The VR of 2010 was 3D, a happily short-lived movement. Yet, it was an attempt to broaden image-making potential and attract content creators—who weren’t yet dubbed with that odd title. I include this section to illustrate how a reach too far had many scratching their heads in wonder and how brief flurries of tech can become candles in the wind.


“Having seen 3D stills from a number of makers displayed on large monitors at the show, all this reporter can do is sigh; not from disappointment but from having seen the stereo or 3D image rage come and go over the years. And mostly go after an initial flurry. Notwithstanding that the 3D image gives some folks a mild headache or, at worst, vertigo, and requires wearing foolish looking and not inexpensive glasses, it strikes me that companies are just trying to reproduce dimensionality with visual gimmicks that pretty much make the image a gimmick itself, and not much else.

“Yet, it certainly is clever and can be fun, if you want to give it a try. Panasonic poses the easiest solution with their split image lens that produces an MPO file that can be read and seen on a 3D TV, if you can find one. Like lovers of cult 3D movies of the 1950s, this movement, I fear, will attain a similarly small group of adherents and not much else.”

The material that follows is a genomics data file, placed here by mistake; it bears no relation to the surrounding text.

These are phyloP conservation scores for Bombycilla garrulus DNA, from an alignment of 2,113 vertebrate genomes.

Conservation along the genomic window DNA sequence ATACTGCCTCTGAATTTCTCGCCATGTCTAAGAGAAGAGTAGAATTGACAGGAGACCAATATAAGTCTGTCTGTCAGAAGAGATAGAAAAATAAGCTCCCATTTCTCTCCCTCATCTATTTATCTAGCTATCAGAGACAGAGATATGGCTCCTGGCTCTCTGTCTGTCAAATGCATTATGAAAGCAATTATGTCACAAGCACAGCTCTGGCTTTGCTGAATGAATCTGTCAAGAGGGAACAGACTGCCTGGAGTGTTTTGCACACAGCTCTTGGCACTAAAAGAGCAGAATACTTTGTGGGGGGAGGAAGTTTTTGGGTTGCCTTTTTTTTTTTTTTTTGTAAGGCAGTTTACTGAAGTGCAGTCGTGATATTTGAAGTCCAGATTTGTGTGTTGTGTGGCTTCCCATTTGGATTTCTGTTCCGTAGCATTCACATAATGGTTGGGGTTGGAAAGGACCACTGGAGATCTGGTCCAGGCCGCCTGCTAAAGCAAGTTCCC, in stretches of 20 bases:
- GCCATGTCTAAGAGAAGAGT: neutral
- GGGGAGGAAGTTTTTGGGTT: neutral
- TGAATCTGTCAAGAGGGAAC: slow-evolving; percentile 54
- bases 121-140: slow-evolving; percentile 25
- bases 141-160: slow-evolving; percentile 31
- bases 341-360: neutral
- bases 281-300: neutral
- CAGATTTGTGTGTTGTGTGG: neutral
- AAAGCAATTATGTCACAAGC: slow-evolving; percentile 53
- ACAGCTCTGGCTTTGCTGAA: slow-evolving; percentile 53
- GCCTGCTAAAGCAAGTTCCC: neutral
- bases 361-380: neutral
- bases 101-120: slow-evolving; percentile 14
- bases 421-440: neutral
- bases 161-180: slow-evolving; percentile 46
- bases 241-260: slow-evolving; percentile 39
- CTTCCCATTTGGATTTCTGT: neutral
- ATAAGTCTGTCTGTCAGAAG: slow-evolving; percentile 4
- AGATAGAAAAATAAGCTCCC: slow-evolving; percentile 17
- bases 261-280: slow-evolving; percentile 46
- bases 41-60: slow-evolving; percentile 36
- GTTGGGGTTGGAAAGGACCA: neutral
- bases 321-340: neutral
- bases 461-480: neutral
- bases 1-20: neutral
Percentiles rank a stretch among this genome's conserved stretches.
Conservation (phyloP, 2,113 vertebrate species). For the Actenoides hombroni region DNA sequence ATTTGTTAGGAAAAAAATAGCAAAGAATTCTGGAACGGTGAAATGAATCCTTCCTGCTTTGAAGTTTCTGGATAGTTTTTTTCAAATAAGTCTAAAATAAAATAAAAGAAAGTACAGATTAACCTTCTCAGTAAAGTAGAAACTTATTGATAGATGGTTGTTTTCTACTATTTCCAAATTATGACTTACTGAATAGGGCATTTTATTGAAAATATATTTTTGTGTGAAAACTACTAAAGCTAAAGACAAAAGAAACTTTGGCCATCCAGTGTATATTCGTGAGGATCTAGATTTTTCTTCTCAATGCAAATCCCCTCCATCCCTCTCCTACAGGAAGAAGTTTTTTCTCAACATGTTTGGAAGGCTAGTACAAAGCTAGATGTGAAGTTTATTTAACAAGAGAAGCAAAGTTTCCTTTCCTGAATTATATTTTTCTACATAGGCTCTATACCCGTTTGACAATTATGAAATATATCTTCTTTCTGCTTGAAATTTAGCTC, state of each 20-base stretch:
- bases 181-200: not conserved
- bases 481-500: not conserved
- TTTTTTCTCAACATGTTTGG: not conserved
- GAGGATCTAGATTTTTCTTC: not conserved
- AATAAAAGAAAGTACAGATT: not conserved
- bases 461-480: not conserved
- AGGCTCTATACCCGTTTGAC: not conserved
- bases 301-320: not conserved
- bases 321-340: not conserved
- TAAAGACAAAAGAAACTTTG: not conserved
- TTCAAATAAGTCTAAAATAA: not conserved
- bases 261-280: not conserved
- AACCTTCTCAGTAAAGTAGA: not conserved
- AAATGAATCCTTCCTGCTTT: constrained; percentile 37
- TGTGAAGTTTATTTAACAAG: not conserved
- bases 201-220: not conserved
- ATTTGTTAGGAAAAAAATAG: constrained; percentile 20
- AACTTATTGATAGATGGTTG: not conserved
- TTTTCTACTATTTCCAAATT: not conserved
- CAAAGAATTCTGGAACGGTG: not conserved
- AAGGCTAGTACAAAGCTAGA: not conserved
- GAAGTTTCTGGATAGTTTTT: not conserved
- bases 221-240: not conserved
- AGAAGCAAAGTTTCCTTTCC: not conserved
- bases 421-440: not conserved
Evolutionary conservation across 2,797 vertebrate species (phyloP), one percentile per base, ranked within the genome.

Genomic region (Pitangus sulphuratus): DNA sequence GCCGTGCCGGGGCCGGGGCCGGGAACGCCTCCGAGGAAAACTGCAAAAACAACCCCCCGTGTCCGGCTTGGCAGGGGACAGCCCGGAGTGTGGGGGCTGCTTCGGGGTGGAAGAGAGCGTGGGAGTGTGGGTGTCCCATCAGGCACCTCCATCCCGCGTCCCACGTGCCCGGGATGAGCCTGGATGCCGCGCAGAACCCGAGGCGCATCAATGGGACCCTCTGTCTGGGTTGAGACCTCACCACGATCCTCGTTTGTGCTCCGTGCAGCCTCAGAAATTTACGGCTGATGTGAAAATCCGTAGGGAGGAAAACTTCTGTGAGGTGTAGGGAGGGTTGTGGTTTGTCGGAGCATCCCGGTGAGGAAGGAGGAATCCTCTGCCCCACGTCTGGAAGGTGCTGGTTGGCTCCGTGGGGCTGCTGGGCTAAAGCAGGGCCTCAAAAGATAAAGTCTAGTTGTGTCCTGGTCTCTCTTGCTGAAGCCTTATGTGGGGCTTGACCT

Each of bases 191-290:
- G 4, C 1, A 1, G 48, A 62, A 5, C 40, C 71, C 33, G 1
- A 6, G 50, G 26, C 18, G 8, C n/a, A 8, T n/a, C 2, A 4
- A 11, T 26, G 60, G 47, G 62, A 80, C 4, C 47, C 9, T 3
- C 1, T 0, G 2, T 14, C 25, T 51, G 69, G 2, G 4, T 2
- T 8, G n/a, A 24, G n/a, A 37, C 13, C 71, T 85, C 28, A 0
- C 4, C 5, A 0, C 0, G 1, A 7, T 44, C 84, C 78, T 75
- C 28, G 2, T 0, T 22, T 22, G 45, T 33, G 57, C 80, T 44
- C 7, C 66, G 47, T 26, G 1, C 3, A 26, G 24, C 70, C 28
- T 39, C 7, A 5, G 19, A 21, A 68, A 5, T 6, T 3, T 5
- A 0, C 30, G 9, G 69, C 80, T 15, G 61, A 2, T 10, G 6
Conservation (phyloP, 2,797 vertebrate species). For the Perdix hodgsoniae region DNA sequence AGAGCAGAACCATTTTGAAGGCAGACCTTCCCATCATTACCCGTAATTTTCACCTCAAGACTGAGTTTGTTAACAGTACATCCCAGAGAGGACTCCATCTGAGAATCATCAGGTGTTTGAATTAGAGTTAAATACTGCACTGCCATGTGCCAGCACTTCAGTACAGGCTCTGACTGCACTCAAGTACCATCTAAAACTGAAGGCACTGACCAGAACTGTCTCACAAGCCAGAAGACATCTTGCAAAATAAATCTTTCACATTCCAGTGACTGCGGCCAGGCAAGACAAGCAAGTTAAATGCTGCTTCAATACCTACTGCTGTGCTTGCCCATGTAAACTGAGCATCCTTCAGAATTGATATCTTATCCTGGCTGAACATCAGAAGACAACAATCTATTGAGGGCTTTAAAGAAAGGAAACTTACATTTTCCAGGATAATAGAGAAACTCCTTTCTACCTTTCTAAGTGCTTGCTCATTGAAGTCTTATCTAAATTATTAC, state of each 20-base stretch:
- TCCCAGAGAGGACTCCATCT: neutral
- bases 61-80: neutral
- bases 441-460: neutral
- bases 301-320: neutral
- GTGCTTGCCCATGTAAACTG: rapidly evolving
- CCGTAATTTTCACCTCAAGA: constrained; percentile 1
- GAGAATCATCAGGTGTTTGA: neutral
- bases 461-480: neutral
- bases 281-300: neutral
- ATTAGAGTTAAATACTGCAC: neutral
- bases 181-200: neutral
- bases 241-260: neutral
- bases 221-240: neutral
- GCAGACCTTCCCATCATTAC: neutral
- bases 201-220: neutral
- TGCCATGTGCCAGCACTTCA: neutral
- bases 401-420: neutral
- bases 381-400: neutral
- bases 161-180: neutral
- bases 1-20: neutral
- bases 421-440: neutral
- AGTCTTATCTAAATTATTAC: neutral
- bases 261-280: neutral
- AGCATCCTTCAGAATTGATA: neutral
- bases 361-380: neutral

There still remains a group of products and companies that harken back to what I call the “chemical days.” That’s back when film was spooled and “instant” cameras and “film” were on offer. And somewhat hazardous processes, if done in excess, were revitalized.

Appeals are made to the art circuit, aspiring young image makers and those who seek a creative visual arts route away from the digital realm. Nothing basically wrong with it, of course; however, it’s nothing new either. Perhaps all this tells us is that film and instant photography will never go away.


“There seems a marketing inspired movement that dubs those who love to work with film as ‘analog freaks. Or the ‘analog gang.’ These are characterized as rebels grating against the oppression of digital. This attempt to channel rebellion into the embracing of an intricate but increasingly archaic process is another sign of the times. I mention it so we get to the simple fact there is less and less film made and sold today. And it doesn’t look like the trend will change.

“One interesting development is from the Impossible Project, who announced new instant film for the SX-70 cameras of yore. Maybe they should start spooling 127 format as well. And in what had to be one of my favorite booths at the show, Ilford/Harman announced the return of Direct Positive B&W paper; you expose it as cut sheet directly in the camera (pinhole shooters take note) and soup it as you would a normal sheet of B&W paper. They had a ‘live’ darkroom on the show floor where they made prints directly from portraits shot through an 8×10 camera. Daguerre would have been proud.”